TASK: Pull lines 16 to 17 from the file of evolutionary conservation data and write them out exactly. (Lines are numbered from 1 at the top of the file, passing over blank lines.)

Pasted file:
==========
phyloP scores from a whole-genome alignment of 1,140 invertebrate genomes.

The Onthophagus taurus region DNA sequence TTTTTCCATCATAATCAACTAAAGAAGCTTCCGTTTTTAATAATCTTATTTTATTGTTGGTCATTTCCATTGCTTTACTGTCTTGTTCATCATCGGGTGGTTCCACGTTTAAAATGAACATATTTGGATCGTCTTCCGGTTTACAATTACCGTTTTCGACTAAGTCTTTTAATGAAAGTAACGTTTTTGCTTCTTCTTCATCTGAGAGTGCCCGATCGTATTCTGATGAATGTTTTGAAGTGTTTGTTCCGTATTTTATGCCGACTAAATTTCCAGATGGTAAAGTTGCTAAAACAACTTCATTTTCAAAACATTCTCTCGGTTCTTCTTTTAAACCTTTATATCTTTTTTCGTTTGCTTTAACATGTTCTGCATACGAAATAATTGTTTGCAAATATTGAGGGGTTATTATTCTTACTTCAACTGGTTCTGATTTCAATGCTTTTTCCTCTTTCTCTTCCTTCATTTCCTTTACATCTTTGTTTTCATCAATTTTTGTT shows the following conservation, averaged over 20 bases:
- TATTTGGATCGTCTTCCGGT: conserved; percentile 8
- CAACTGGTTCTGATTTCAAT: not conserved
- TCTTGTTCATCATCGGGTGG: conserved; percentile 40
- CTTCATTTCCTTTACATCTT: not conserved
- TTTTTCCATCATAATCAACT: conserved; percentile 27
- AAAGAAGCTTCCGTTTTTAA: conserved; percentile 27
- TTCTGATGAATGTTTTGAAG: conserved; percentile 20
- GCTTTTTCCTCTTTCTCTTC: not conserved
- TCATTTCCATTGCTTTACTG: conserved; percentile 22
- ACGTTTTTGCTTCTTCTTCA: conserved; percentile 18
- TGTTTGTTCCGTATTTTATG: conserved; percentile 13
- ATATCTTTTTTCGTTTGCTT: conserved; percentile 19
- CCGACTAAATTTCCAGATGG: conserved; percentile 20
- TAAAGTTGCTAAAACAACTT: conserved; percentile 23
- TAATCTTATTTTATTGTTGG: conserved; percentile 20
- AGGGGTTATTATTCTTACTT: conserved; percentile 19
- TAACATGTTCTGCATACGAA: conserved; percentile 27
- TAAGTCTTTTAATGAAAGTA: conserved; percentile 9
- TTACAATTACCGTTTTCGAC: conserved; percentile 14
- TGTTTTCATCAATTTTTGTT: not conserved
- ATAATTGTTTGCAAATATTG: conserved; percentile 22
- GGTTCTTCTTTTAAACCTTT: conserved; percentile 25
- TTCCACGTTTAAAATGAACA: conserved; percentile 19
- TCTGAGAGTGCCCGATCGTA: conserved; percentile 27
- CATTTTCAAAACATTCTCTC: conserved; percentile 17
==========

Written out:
- TAAAGTTGCTAAAACAACTT: conserved; percentile 23
- TAATCTTATTTTATTGTTGG: conserved; percentile 20